If you suffer from migraine headaches, you know how debilitating they can be. Migraine episodes can cause severe pain, sensitivity to light and sound, and nausea just to name a few symptoms. Most people with frequent or chronic migraine have tried many different medications. If you are reading this, you are likely doing a little homework to help you decide if taking muscle relaxers for migraine is for you.
** While Migraine Strong writes about the latest in migraine treatments, this is not medical advice. This topic is solely intended to give you information. We are patient educators and all information you read should be discussed with your doctor.
Where do muscle relaxers fit into migraine care?
One of the most frustrating aspects of trying to kick migraine to the curb is that we often need potent medications. Sometimes these medications don’t get the job done. Other times they work but the side effects are unacceptable so we have to start over.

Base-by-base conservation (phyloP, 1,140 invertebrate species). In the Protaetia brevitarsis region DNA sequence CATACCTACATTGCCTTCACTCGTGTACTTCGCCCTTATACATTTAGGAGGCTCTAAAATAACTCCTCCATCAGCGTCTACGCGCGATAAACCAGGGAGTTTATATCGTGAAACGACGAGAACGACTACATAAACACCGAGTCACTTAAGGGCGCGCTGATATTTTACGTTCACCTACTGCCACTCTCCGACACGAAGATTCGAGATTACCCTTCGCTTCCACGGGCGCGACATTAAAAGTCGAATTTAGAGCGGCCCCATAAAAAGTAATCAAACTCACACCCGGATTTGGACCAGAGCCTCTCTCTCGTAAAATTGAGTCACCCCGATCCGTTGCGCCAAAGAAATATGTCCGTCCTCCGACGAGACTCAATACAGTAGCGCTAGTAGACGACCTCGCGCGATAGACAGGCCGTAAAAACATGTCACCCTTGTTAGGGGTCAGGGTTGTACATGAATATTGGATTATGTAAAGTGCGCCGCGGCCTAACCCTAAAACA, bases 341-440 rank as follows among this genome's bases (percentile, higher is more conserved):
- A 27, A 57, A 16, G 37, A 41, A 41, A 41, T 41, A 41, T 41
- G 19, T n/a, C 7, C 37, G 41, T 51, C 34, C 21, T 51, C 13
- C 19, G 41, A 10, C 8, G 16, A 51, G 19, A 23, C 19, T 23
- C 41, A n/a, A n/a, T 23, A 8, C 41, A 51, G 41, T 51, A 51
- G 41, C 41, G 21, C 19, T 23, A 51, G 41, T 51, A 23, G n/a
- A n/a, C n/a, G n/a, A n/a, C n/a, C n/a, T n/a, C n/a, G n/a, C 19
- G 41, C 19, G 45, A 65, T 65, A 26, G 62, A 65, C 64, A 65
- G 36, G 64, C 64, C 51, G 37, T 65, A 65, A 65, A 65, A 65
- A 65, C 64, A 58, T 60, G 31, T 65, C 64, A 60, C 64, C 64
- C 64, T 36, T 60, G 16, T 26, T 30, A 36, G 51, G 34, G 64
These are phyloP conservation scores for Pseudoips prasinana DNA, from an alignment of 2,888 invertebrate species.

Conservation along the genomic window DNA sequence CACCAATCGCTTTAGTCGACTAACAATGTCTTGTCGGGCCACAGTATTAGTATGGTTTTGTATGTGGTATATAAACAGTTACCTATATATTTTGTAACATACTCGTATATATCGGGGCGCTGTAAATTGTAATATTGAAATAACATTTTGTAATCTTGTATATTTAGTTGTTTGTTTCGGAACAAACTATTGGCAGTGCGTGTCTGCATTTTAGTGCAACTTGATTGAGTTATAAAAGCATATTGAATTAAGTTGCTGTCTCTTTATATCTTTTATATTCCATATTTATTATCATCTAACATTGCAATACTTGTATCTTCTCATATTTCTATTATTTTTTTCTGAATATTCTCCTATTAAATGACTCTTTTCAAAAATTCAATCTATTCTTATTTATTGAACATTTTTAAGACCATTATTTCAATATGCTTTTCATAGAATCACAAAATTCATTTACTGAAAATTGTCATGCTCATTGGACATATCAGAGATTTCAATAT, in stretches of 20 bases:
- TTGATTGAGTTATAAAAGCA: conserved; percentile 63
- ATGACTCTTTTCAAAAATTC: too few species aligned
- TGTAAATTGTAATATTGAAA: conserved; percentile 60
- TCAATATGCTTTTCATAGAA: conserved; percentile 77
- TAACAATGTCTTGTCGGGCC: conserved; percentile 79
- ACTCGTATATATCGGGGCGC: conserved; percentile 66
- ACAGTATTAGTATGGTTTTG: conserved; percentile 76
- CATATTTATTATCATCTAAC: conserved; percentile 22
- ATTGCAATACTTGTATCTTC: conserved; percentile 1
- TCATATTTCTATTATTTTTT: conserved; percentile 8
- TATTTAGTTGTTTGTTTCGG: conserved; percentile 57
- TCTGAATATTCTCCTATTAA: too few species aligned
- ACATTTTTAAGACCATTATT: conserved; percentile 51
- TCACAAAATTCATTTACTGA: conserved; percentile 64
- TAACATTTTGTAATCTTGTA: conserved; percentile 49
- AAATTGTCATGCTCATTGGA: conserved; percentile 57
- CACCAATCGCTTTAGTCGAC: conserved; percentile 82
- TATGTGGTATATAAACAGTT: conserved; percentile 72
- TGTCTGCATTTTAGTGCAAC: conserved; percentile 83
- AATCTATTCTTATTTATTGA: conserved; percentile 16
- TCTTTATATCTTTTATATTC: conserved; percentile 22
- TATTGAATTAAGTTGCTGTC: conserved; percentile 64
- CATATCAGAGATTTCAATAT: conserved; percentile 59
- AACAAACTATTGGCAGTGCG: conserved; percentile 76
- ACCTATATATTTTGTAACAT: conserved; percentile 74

These medications have a specific and substantial task to do on our brain chemistry so it shouldn’t be surprising that the effects extend beyond what we want them to do – fix the source of the problem.
The often long path of “trying this and that”
Finding the right medication or combination of medications often requires a bit of trial and error. Some medications for migraine prevention take months to assess whether or not they are successful. This can be beyond frustrating if you need to try several medications for months. We all want fast, lasting relief.
Of course there are plenty of natural treatments to try as well as a holistic approach to migraine headaches. Even the process of trying different supplements can get old. Many of us need medications to do the heavy lifting for consistent relief.